"There's something curious about professors in my experience -- not all of them, but typically, they live in their heads. They live up there, and slightly to one side. They're disembodied, you know, in a kind of literal way. They look upon their body as a form of transport for their heads. Don't they? It's a way of getting their head to meetings. If you want real evidence of out-of-body experiences, get yourself along to a residential conference of senior academics, and pop into the discotheque on the final night. And there, you will see it. Grown men and women writhing uncontrollably, off the beat. Waiting until it ends so they can go home and write a paper about it." - from TED.comThe thing about a true growth mindset, is that we do not just apply it when it suits us. Sometimes we revert to a fixed mindset in different circumstances. Where academic learning is concerned, my growth mindset it is safe to say, is fairly embedded. However, in the case of physical activity, I often find myself in the neighbourhood of the fixed mindset. Excuses like "I don't have sporty clothes", "I don't have time" and "I am too uncoordinated". Or blaming "work is just keeping me too busy" or "I was just too tired." Whether true or not, the only person that suffers from the blaming and excuses is me.
A friend gave me a book for Christmas. The book is called Giraffes Can't Dance. If you know me, you would know exactly how appropriate this is, tall and spatially challenged (there may or may not be a number of head butting incidents in the past). In fact, very much reminiscent of the passage above from Ken Robinson's famous (must watch) TED talk. However, having the ideas of Carol Dweck's book about growth mindsets firmly on my mind, I thought it was about time I confronted this can't dance thing head on. After all, I love to dance, albeit terribly and at the risk of all those around me. So, Thursday morning I joined in one of the spin (special interest) modules at school. These occur once a week for 90 minutes. Last year I joined in on some Maori classes at school (post about it here). Despite it being a bit of a challenge, it was well within my normal comfort zone of academic learning. I had strategies in place that I know I could rely on to improve. I knew I would get better with practice and time. Of course, I have very few strategies in place for dance. It is well outside my comfort zone. However, as I walked out of the class at the end of the session, I felt great. Not only had I learnt a few new things about teaching (fabulous dance teacher Sophie and how she utilises the space she teaches in), but I also felt great knowing that I had faced a challenge that makes me feel deeply uncomfortable head on, and publicly.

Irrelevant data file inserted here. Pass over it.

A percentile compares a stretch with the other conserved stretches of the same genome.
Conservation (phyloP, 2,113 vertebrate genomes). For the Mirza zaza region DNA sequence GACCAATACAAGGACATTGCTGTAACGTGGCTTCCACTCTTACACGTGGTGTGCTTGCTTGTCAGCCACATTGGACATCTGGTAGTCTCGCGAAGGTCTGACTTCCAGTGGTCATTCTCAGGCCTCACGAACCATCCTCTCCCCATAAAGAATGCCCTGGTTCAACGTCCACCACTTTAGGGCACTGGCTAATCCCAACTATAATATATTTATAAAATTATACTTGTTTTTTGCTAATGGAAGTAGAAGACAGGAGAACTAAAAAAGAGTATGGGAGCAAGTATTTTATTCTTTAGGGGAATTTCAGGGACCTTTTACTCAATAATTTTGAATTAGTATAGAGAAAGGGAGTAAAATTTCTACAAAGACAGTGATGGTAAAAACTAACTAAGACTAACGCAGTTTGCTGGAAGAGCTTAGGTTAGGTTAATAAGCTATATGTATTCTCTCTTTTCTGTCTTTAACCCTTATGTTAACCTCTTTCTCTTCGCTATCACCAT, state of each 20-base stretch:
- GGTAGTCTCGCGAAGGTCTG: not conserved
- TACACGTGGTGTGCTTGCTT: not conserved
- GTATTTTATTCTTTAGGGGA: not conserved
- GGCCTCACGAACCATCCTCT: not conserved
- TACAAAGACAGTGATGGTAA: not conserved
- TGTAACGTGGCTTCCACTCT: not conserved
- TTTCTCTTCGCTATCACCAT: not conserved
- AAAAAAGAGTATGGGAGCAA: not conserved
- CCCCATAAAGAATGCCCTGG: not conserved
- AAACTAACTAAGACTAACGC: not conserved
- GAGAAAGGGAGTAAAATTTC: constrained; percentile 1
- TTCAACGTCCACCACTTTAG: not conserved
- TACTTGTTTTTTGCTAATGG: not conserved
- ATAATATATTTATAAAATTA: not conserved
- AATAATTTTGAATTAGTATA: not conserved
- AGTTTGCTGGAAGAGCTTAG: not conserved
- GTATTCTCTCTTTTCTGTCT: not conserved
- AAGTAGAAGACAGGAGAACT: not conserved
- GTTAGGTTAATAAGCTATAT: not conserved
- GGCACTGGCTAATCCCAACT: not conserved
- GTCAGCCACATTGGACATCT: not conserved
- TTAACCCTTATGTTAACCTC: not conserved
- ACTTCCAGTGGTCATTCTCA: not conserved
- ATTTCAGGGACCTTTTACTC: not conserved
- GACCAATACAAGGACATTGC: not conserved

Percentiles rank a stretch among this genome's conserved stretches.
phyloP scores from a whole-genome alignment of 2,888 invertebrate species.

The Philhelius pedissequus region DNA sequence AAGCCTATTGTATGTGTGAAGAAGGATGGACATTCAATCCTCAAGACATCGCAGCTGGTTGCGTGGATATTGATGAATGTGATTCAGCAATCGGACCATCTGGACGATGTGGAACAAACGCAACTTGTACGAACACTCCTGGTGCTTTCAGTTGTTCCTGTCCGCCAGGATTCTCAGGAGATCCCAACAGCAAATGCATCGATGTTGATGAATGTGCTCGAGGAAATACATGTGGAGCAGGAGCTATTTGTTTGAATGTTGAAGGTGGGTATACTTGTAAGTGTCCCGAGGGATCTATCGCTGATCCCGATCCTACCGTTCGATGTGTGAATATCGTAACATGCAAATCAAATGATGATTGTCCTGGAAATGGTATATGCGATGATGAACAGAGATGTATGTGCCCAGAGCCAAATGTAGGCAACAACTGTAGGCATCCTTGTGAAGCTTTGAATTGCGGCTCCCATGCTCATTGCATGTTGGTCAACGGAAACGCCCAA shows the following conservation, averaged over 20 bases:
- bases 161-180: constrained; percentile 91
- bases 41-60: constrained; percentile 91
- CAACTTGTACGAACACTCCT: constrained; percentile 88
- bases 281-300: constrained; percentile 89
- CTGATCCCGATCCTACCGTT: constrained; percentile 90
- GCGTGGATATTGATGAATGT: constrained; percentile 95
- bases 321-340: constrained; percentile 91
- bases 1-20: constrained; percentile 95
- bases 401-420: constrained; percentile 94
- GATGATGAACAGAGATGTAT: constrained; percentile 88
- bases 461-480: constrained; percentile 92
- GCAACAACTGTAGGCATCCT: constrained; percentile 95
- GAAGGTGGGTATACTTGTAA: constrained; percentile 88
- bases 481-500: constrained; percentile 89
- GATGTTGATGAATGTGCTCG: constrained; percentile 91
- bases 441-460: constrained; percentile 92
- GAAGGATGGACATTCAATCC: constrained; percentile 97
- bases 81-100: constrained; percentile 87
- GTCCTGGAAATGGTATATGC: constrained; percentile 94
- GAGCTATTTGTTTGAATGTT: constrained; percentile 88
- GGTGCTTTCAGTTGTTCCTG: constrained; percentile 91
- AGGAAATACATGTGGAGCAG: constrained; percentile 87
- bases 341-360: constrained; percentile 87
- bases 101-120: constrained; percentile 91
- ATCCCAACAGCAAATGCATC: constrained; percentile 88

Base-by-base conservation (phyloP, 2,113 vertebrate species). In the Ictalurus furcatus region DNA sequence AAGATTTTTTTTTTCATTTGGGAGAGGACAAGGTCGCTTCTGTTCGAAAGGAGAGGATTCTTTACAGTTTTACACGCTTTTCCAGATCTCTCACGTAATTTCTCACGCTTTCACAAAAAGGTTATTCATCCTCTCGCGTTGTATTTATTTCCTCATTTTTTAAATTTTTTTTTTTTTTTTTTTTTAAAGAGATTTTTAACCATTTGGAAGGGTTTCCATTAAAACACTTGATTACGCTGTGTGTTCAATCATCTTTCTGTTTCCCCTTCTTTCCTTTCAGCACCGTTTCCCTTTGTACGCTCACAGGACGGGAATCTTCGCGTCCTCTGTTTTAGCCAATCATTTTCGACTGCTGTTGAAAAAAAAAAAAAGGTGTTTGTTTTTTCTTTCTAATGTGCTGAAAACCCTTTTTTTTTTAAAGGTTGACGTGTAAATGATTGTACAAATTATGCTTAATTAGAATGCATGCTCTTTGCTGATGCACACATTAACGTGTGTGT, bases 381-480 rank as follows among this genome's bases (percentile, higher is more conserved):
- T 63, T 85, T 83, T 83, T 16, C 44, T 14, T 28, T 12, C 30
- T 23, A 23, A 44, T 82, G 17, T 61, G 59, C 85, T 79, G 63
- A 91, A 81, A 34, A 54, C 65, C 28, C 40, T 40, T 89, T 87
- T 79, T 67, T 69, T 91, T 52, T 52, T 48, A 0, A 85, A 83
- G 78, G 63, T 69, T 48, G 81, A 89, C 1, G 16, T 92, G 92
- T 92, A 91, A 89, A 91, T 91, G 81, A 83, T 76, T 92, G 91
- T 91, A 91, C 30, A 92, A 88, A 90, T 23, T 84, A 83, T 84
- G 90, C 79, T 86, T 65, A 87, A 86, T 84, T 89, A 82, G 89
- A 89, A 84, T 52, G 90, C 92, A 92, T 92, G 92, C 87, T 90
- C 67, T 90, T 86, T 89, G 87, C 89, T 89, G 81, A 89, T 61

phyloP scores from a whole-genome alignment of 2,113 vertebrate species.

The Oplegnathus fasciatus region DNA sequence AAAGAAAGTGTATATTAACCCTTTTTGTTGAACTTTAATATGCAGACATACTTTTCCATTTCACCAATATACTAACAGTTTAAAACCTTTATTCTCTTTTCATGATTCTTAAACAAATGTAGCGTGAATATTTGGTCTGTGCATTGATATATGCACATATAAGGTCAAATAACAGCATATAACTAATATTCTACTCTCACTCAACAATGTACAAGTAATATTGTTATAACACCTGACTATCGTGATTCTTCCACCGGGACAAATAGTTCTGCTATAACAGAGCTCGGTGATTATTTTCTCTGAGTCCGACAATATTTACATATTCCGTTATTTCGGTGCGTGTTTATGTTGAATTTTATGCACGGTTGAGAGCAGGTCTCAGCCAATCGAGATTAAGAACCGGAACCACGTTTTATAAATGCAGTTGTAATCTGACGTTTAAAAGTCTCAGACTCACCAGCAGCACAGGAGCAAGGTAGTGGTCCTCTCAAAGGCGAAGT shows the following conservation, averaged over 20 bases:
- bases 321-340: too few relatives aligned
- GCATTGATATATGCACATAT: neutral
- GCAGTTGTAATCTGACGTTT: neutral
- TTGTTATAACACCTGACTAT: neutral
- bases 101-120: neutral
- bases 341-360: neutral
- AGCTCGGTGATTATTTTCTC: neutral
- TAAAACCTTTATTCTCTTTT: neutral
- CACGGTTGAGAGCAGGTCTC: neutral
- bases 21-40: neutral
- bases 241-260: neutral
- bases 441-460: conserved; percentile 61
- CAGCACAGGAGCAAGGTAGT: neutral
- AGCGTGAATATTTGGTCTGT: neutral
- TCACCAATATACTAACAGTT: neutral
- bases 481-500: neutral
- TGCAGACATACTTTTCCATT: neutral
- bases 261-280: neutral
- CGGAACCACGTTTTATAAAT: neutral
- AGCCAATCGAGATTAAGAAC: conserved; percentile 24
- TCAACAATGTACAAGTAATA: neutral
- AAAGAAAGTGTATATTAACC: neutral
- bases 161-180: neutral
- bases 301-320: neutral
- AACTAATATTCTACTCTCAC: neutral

Of course, through the entire 90 minutes I couldn't get the thought out of my head about what the students might think. But again, that is just a fixed mindset talking, because maybe, just maybe the students might see their teacher actively confront the things she is bad at, and then do something about them, despite the challenge. Or maybe, they might think I'm a total dork. Either way, I'm learning to dance. See you all on the ULearn dance floor in October?! Knowing full well the constant state of flux that the waistline on a pair of jeans can acquire as we get older, it also feels extra good (mentally, definitely mentally) knowing that my super sore muscles since then is further evidence of dancing all over that fixed mindset.
PS: The irony here about academics going home to "write a paper about it" and me writing a blog post about it is not lost on me...